The second is completely different. It's a cinema built before the First World War, but which you could easily mistake for a 1930s creation because of the radical overhaul to its frontage just before World War II. Such phenomena are revealing about past shifts in public and artistic tastes and we made sure that we delved a little deeper into them in the interactive.
Phoenix cinema, 1930s façade. [Image: Stuart Mitchell]
Whilst I think that the original interactive did a good job and fulfilled its brief, it did nonetheless lack a little regional variation. For some reason, the project budget didn’t stretch to me undertaking a national tour to find good photographs, so rather a lot originated from a two mile radius around my home. Another slight limitation was that I didn’t perhaps make as much of heritage issues – what’s of value? what deserves saving? – as I should have done.
The new, expanded interactive, which we’re preparing for an autumn launch, overcomes these shortfalls with a much wider geographical remit and some ideas on critical topics such as the public commemoration of war. I hope that it represents a solid attempt to show the history that’s ubiquitous around us and to engage more crisply – albeit in a prècised way – with the sort of heritage debates that frequently emerge into the public eye. Do by all means have a look at the interactive now, but also remember to check back (the link will be the same) to see how it’s altered.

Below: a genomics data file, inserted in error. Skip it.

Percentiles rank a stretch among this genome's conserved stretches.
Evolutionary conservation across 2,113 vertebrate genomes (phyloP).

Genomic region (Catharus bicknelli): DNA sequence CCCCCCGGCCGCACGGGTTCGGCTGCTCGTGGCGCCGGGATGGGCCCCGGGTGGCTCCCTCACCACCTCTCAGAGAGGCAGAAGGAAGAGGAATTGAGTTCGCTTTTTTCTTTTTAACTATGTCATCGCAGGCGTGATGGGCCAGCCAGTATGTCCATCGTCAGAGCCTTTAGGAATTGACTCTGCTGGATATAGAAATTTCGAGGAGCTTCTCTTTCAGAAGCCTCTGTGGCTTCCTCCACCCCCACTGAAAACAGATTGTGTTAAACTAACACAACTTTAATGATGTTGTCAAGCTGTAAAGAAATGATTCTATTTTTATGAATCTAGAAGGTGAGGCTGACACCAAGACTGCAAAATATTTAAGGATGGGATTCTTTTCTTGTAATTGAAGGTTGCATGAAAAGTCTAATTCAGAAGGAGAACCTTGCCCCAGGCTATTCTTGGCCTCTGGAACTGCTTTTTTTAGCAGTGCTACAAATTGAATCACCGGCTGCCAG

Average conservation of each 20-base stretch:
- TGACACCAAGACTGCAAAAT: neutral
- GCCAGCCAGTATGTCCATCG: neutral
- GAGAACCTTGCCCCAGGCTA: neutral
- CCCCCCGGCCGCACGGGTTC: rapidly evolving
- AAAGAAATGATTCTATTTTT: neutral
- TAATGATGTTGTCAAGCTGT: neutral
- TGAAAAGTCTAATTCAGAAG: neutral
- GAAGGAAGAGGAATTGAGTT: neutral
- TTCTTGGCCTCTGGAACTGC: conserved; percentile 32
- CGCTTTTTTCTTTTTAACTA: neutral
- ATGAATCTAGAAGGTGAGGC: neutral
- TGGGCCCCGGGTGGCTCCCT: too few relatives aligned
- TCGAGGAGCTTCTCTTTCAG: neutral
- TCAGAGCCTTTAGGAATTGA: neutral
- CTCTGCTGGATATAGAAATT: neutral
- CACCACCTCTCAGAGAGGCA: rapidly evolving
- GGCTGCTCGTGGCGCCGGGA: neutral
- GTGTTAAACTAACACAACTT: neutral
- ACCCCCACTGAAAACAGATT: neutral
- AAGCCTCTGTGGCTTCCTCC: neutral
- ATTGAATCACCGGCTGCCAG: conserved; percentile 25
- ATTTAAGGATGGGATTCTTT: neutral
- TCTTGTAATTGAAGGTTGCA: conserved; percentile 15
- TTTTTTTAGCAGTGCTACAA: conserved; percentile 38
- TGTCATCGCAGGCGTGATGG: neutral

Find out more
If this blog has interested you, the following resources from the Open University should also appeal:
High Street History
Explore the hidden corners of your high street and see how history is buried in the everyday environment with our interactive high street history feature.
Heritage, whose heritage?
Who decides what should be preserved from the past as our heritage? Who is this heritage for and how should it be presented and explained? How can I engage actively with my heritage and have an impact on it? This course endeavours to answer these questions and to engage with current debates on the preservation of the past.
Cities and Technology: From Babylon to Singapore
This very wide-ranging course uncovers the interactions between technological development and the growth of urban living from the ancient world through to the present day. It scrutinises in detail the applications of major technologies – in particular building construction, transport systems, energy sources, and communications. It is designed to develop critical skills such as comparative analysis and the use of historical models of urban development.
Commemoration and history
Go to Open Learn, our selection of free-to-use educational material online. This link offers you a chance to explore debates over the public commemoration of war.
History in decay
A previous blog examines the issue of history’s presence in the physical fabric of urban life from a somewhat different perspective.